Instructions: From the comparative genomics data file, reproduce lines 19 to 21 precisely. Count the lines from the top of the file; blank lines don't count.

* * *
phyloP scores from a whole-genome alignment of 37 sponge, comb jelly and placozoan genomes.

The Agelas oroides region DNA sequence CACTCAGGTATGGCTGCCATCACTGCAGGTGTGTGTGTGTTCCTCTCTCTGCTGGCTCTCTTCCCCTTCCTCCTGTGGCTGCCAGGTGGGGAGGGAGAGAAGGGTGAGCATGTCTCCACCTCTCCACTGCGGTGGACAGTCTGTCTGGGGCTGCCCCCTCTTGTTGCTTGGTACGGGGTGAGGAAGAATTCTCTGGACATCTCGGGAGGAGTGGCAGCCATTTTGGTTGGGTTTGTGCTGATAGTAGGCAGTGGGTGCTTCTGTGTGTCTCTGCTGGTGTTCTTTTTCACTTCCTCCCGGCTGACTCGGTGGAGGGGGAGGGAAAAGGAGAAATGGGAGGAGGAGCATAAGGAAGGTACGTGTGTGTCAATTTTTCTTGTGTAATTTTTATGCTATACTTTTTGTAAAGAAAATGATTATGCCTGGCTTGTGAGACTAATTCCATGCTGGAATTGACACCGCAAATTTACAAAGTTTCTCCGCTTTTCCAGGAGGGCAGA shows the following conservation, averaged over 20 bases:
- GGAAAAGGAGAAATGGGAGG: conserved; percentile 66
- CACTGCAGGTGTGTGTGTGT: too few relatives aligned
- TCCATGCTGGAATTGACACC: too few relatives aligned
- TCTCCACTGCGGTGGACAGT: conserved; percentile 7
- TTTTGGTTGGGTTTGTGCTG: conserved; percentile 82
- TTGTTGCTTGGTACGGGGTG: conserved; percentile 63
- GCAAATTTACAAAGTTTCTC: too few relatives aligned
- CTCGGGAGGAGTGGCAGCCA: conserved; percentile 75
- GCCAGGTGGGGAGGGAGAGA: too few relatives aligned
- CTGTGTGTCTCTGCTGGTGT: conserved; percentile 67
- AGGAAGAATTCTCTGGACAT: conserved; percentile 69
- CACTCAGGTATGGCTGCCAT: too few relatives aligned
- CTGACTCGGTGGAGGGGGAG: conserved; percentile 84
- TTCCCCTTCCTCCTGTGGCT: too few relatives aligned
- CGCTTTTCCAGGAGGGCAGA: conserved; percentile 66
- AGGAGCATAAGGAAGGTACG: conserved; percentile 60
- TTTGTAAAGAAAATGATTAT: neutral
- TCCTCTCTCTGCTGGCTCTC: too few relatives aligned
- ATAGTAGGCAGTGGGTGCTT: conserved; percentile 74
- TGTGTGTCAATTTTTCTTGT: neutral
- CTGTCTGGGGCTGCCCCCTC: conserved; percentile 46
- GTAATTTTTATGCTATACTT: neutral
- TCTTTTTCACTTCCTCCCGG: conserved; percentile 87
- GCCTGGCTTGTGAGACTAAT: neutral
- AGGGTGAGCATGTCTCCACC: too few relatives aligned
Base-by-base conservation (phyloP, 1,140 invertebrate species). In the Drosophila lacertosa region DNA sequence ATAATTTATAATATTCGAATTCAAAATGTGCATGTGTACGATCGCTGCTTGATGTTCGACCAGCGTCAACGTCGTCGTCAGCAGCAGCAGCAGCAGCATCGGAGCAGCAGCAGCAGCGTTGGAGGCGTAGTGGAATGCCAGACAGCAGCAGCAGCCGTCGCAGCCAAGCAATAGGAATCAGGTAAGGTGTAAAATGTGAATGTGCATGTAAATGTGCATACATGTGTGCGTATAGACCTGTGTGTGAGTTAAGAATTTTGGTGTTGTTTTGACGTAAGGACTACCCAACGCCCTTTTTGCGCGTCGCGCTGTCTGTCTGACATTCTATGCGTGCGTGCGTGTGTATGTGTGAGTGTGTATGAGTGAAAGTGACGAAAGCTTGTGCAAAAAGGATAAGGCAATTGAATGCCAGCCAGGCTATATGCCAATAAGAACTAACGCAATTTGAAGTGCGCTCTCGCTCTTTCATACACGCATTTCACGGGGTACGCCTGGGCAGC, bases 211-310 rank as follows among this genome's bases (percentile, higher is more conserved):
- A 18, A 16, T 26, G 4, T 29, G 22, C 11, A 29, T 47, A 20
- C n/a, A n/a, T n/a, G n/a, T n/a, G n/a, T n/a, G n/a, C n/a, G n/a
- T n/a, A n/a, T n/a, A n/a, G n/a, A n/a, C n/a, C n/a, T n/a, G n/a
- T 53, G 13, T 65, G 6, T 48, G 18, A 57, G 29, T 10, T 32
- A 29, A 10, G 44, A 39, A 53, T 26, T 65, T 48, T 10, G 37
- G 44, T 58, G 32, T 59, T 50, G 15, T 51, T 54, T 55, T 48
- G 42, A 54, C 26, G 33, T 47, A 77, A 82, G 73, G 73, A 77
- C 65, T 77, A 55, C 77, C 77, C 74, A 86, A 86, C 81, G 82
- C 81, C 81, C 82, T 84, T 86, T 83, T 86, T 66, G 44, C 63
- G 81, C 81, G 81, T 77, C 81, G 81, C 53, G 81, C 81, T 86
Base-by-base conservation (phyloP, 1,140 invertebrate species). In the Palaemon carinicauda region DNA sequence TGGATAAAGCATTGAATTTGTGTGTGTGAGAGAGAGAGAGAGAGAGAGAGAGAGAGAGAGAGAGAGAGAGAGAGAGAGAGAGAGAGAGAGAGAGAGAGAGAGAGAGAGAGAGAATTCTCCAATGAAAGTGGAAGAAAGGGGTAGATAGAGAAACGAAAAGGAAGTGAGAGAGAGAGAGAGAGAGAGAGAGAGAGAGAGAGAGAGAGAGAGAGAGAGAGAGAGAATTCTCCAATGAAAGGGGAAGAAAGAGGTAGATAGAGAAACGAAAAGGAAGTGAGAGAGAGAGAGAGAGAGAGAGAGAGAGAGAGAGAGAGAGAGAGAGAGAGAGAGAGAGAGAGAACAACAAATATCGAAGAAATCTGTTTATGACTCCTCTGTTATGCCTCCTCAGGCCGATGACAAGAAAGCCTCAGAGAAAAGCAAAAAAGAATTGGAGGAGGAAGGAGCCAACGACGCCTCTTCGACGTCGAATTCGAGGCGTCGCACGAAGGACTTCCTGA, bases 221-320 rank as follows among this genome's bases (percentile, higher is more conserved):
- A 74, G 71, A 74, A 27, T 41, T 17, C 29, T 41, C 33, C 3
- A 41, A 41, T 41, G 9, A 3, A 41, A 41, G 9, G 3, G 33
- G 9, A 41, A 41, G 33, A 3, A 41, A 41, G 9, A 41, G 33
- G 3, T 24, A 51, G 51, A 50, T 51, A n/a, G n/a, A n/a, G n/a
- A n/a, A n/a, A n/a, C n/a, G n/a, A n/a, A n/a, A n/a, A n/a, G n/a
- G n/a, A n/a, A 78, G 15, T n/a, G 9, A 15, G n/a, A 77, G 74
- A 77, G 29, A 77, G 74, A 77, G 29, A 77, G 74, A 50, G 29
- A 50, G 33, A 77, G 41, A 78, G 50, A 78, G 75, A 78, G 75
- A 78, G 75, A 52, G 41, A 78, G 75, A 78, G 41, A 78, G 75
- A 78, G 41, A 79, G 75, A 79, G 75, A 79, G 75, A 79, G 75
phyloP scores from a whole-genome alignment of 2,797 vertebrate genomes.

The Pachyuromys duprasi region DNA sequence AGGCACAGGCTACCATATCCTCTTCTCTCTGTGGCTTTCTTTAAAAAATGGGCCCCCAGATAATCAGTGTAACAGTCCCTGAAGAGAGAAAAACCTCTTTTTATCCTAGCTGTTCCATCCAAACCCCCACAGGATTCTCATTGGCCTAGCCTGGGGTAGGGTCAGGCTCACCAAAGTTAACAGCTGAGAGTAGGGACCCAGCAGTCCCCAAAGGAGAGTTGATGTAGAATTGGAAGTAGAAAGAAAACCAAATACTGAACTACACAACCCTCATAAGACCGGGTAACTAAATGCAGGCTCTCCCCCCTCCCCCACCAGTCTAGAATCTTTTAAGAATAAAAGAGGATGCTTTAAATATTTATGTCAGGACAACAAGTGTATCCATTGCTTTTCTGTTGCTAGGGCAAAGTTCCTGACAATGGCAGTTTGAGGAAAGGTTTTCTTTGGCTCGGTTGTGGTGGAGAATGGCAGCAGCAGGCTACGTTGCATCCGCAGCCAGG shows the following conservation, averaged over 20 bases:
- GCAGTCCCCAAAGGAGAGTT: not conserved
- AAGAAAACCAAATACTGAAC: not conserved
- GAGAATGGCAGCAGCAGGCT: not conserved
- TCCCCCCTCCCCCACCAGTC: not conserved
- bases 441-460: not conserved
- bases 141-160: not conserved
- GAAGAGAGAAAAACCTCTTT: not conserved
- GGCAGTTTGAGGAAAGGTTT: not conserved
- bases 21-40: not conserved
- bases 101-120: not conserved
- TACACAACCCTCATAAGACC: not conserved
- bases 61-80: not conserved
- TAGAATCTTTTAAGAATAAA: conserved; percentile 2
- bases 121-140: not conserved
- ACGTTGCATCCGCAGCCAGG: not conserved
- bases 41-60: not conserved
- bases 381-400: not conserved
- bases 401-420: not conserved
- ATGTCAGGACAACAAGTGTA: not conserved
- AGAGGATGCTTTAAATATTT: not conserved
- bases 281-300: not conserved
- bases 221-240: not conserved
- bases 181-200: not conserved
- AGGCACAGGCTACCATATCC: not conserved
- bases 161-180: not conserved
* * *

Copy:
- TTTGTAAAGAAAATGATTAT: neutral
- TCCTCTCTCTGCTGGCTCTC: too few relatives aligned
- ATAGTAGGCAGTGGGTGCTT: conserved; percentile 74